Every March, as I attend graduation ceremonies, I get a rush of inspiration seeing so many young Filipinos reach a major milestone and life achievement – completing their studies.
We can see both pride and relief in their eyes. They exchange hugs and high fives, happy to be free from the shackles of their terror teachers.
Parents, too, beam with delight as they applaud the end of tuition fees and other school-related expenses.
This year, about 700,000 fresh graduates will be scouring newspaper advertisements, join job fairs, sign up on online job websites, visit companies and inquire about possible employment vacancies.
A number of these graduates will find jobs in the Philippines; a number will find jobs abroad. Some will work in a formal company; others will be working more informally. And unfortunately, some will join the ranks of the unemployed.
This is the unfortunate milieu our 2015 graduates are entering. We need to build a bridge between education, and employment and entrepreneurship, and we need to fill in the gap at the soonest possible time.
In the case of New Zealand’s Ministry of Education, they created an agency called Careers New Zealand (NZ) to bridge this gap by working with both the private sector and educational institutions.
They determine the qualifications demanded by the workforce then ensure that the right skills and expertise is developed in schools. Therefore, graduates match the job opportunities in the market.
Inspired by New Zealand, our office is currently working with Generoso Villanueva National High School in Bacolod to match the needs of the job opportunities in their area, which include call centers and HRM opportunities, to the skills that they are teaching to their students.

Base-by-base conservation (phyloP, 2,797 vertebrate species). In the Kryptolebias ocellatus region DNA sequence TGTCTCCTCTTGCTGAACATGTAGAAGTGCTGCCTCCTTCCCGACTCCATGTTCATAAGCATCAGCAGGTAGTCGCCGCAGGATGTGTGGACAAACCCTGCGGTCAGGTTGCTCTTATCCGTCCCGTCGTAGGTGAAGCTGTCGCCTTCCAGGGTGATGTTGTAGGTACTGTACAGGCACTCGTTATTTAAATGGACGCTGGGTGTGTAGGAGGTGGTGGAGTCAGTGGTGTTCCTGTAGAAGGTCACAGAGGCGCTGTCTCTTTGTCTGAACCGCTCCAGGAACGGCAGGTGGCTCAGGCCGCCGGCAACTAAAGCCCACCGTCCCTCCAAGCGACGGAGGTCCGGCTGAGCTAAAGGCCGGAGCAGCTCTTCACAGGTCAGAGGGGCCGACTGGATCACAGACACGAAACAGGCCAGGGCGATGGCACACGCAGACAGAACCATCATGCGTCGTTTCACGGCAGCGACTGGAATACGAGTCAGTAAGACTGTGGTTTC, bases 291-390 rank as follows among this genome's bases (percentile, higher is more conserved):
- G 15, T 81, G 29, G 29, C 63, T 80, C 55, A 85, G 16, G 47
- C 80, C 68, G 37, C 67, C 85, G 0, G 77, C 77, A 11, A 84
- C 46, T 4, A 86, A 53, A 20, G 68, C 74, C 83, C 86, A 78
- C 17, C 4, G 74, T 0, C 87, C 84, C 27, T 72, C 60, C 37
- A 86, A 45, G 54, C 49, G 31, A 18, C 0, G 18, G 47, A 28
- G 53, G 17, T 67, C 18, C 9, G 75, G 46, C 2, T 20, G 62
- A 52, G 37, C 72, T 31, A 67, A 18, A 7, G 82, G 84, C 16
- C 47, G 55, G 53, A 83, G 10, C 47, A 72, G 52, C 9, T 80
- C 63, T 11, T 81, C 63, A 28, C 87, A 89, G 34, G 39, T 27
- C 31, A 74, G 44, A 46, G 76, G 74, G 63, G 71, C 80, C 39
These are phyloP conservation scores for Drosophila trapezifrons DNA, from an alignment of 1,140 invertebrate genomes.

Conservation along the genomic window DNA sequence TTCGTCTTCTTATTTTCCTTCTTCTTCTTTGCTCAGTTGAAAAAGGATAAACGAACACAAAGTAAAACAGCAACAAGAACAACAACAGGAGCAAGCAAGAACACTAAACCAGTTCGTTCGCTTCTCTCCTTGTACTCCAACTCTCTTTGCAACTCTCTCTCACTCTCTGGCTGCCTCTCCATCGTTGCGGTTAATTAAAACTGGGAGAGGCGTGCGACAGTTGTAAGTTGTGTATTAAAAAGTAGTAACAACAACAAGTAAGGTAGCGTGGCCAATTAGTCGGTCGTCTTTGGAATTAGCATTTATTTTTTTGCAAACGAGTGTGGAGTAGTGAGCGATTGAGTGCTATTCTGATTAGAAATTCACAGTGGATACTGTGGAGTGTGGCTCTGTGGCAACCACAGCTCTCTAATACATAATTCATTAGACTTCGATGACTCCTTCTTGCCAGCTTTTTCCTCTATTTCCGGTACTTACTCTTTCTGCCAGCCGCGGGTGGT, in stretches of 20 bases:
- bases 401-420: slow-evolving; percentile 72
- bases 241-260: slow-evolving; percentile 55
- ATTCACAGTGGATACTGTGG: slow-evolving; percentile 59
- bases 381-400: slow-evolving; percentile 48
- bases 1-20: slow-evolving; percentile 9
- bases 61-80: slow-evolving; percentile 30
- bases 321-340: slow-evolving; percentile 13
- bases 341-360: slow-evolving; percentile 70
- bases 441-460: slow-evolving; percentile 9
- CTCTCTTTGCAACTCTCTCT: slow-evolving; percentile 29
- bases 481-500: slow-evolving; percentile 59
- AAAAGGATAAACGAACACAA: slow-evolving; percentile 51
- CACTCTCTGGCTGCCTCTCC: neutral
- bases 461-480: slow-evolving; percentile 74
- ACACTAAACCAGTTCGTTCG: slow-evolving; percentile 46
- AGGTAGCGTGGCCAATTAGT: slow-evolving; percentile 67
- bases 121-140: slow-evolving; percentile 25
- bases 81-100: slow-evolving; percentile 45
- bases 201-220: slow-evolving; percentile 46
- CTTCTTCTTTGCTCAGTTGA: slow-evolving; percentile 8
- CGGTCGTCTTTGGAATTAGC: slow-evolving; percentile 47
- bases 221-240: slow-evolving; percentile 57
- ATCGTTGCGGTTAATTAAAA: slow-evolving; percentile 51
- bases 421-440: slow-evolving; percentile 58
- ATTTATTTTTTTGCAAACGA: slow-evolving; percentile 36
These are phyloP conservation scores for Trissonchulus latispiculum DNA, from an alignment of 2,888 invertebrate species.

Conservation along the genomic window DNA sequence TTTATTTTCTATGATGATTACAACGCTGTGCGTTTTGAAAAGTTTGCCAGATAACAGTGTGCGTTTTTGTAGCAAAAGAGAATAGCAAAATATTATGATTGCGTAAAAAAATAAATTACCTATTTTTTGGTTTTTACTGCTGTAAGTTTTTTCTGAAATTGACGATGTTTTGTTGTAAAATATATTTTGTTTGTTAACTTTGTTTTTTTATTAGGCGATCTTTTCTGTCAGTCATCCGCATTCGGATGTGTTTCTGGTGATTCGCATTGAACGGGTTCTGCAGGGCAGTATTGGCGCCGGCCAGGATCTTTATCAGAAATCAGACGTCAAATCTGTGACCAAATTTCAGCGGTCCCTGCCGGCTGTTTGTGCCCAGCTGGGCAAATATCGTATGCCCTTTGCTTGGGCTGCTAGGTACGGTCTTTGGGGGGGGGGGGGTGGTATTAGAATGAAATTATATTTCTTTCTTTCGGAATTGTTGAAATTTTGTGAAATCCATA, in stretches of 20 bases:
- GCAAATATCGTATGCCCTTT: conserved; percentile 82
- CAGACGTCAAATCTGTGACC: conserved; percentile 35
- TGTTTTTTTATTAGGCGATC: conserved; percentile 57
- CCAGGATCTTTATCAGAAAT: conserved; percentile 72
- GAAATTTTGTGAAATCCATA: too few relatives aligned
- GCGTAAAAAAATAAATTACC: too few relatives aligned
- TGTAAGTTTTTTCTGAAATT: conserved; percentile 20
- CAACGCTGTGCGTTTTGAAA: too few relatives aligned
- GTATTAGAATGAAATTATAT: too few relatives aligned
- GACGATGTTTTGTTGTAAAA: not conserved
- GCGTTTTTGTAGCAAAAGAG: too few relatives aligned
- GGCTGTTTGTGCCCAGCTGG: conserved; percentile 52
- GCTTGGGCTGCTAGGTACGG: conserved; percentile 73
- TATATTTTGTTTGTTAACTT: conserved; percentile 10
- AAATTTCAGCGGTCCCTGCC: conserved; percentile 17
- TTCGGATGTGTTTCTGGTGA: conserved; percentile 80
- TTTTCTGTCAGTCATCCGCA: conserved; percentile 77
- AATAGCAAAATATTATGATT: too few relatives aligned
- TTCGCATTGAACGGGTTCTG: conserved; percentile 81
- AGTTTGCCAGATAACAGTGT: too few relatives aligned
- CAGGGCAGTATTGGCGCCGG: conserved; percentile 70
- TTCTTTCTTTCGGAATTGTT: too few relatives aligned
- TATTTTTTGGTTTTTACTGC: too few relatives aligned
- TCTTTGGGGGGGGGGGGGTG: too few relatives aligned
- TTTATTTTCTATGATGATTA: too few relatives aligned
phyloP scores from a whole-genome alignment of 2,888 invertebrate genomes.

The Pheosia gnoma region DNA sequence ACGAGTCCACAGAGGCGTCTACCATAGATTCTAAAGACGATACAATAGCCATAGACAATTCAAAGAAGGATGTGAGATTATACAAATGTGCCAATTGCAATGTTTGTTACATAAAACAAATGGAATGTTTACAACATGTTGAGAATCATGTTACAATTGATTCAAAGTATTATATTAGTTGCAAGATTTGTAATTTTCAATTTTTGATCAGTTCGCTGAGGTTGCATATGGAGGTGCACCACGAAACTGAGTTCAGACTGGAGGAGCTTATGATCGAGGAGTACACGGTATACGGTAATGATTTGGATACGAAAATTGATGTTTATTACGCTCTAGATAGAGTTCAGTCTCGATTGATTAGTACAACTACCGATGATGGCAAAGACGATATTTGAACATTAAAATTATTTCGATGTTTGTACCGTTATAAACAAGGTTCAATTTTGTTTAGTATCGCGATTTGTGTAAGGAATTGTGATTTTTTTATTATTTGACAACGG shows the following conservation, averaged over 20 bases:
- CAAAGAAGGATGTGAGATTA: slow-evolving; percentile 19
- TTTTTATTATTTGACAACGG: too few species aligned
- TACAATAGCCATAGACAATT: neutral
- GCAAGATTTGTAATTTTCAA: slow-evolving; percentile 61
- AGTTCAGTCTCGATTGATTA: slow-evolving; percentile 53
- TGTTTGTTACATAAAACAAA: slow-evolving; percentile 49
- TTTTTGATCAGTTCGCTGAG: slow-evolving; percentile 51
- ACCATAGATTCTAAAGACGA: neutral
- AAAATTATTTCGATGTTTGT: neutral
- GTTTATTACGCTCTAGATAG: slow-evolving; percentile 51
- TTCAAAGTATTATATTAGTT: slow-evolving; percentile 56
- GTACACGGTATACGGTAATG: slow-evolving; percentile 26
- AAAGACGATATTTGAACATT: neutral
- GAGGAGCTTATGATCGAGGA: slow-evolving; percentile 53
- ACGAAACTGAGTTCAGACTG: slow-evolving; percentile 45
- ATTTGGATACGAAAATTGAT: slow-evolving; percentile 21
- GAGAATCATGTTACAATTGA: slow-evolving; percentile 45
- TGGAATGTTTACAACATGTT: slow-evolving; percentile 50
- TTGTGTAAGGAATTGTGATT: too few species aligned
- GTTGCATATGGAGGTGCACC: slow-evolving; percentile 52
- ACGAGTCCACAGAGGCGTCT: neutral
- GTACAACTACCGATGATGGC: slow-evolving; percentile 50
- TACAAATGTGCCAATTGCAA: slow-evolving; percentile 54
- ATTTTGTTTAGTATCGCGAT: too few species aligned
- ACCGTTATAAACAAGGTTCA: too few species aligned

To scale this up, Department of Education (DepEd) Secretary Armin Luistro committed to establish placement offices in public high schools in the K to 12 system, upon our suggestion during the budget deliberations of DepEd in the Senate.
But with the lack of jobs to fill in the first place, we need to offer more alternatives to our young graduates, and entrepreneurship should be a viable option for them.
Micro, small, and medium enterprises (MSMEs) compose 99.6% of total establishments in the Philippines and contribute 61.2% of the country’s total employment. Already, MSMEs play a vital role in providing livelihood and prosperity to millions of Filipinos.
Entrepreneurship can also serve as a means for our unemployed youth sector to pave their own way out of poverty and into financial independence. Not to mention, they can create more job opportunities for their peers.
The Department of Trade and Industry is now establishing 100 Negosyo Centers all over the country this year with our recently enacted Go Negosyo Act, which will consolidate all efforts in assisting starting and current small business owners.
Potential clients can access help in business registration, financing, product development, financial management and market linkage from these Negosyo Centers.
We also authored and sponsored the Youth Entrepreneurship Bill, which aims to expose our Filipino youth to entrepreneurship at a young age and give them a good foundation for business creation in the future.
If enacted into law, course programs in entrepreneurship will be developed for primary, secondary and post-secondary schools to give them basic knowledge on financial literacy and how to start and run their own businesses.
Moreover, the bill aims to create a fund and support structures to aid starting entrepreneurs in their product development, access to capital, training and other services, to help them establish their own enterprises.
The Youth Entrepreneurship Bill was passed on third reading in the Senate and was passed on second reading in the House of Congress recently.
With our improving economy, there is no better time than now to empower our youth with the values and skills of innovative entrepreneurship.
I am hopeful that the Philippines can offer our wide-eyed, idealistic, and well equipped graduates a wealth of opportunities – from job openings in successful institutions to the possibility of putting up a thriving business around their innovative, world-class ideas. – Rappler.com
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